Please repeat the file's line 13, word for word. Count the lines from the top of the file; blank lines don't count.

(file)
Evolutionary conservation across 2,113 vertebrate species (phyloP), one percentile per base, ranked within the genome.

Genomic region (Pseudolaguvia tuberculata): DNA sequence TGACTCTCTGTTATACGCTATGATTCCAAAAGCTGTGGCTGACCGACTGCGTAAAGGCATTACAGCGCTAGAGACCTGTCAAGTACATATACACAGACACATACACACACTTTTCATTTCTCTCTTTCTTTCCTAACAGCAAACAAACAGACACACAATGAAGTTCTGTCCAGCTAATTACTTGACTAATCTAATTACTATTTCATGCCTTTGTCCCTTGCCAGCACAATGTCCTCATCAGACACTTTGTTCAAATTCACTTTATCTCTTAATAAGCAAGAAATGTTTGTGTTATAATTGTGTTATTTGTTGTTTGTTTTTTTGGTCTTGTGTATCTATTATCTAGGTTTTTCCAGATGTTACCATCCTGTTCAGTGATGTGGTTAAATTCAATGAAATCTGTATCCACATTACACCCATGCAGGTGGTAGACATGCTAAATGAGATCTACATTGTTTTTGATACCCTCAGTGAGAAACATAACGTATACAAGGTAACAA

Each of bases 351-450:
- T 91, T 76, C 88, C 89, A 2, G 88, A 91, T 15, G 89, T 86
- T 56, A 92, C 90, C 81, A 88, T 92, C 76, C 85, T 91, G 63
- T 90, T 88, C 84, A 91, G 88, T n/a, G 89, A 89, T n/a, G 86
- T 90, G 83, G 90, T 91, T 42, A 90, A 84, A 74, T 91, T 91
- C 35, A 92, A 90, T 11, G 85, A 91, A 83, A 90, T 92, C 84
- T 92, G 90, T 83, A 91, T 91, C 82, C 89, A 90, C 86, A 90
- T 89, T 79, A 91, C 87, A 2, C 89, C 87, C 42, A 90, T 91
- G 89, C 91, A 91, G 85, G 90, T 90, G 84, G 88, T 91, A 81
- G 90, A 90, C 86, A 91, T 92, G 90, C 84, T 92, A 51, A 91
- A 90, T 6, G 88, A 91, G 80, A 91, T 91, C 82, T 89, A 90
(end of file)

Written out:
- A 90, T 6, G 88, A 91, G 80, A 91, T 91, C 82, T 89, A 90